Monday, November 21, 2011

Preventing the Tories' worst excesses is not enough

Some Lib Dem bloggers are taking comfort from a post by on Politics Home by Paul Waugh. On Friday he wrote:
judging from today's evidence, it's clear that the Lib Dem brakes on the Tories are as effective today as they were back in the distant days of May 2010. 
In just three hours, we've had three different examples today of the way the Libs are constraining Tory ambitions.
Those examples were the abolition of the 50p tax rate, the passing of more laws against strikes and the implementation of Lord Beecroft's proposals to make it easier for employers to sack people.

Now don't get me wrong. I love upsetting the Tory right. Seeing my party stopping its cherished plans being put into practice gives me great pleasure.

But there are two reasons why the Liberal Democrats need ambitions beyond this.

The first is that by thwarting their right wing we are helping the Conservatives.

The right, of course, are convinced that their ideas would be wildly popular. It is one of the paradoxes of politics that the more extreme people's views are the more inclined they are to think that the bulk of voters support them. This is why Conservative Home has called its campaign against Cameronism "majority Conservatism".

But, as Michael Heseltine observed of Beecroft's ideas, "You don't want to make life rougher and tougher for large numbers of people you want to vote for you."

So by blocking the loonier ideas of his right wing we are helping Cameron's popularity with the voters and thus his chances of winning the next election.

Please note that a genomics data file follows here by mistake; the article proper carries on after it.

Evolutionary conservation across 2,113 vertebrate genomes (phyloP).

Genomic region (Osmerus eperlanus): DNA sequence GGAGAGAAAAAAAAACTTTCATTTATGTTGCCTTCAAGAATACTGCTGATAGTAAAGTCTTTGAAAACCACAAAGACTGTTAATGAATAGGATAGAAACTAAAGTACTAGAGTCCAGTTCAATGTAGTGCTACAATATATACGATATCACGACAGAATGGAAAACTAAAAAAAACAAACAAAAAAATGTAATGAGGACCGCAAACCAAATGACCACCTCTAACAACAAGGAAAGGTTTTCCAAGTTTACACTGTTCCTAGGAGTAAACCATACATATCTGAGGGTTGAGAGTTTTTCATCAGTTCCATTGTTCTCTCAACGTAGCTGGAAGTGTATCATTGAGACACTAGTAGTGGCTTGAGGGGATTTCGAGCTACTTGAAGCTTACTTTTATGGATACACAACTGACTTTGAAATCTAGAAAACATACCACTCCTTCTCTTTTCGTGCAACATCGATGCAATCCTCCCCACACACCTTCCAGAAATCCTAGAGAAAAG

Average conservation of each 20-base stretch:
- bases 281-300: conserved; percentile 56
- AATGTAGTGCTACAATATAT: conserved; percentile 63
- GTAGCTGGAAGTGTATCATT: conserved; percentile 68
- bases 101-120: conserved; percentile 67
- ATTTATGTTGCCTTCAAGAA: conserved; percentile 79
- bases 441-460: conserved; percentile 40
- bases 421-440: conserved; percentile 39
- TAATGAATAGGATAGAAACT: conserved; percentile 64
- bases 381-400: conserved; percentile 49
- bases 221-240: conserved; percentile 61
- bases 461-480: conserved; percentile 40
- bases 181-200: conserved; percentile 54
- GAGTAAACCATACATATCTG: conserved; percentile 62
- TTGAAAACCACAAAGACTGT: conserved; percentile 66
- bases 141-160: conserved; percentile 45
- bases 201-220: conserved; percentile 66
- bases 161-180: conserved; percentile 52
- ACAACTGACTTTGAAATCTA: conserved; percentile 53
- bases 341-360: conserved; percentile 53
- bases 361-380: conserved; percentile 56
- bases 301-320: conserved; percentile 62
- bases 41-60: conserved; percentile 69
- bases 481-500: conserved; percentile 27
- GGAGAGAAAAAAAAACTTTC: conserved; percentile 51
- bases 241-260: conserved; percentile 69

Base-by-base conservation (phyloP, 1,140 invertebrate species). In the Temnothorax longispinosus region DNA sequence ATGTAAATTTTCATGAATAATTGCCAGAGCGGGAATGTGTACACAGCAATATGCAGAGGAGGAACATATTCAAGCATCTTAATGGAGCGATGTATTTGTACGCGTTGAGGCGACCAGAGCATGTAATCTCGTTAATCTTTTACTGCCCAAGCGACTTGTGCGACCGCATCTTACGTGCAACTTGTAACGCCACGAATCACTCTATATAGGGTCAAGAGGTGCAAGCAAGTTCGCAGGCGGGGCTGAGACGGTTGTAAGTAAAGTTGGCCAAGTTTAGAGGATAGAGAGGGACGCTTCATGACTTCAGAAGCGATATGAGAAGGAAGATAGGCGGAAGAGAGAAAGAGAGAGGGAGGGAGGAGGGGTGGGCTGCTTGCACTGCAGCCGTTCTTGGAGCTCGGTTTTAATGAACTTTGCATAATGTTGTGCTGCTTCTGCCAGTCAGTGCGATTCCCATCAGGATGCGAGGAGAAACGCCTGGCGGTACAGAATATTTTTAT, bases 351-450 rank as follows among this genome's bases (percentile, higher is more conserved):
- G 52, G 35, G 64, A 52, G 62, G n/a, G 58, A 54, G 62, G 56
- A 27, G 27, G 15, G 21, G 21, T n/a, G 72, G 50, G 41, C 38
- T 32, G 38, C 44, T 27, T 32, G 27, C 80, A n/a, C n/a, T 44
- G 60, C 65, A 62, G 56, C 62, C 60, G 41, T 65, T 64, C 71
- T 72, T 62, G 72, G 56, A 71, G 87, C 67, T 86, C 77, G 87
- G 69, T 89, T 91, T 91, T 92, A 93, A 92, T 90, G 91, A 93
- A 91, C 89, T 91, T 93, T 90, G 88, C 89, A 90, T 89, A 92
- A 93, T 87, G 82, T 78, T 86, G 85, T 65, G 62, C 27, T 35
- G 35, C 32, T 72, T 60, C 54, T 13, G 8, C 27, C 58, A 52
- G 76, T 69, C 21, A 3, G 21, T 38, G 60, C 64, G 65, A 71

The second reason why blocking the Tory right is not enough is that the Lib Dems should have positive achievements of which to boast from five years in government.

So let's point to the taking out of tax of low earners, extra funding for poor pupils or some of the other policies from our manifesto that we have been told are being put into practice.

Because if the voters are that keen on stopping the Tories doing too much come the next election, they may decide that the simplest way to bring that about is to vote Labour.


Dan Falchikov said...

Well said. The sort of knee-jerk anti-Toryism beloved of the social Liberal Forum and Tim Farron has not actually imporved the party's position since they came to the fore:

dreamingspire said...

Agree with Dan.

Mark Pack said...

I quite like the phrase someone made on Facebook after I'd made a similar point to you Jonathan - they said that we should aspire just to be the brakes but also the engine.

David said...

That would be me, Mark. (Like any politician) I repeat it on every possible occasion. The first time was at a Yeovil constituency meeting just before Autumn Conference and I thought David Laws hadn't noticed until I saw him repeat the phrase in the Sun a week later.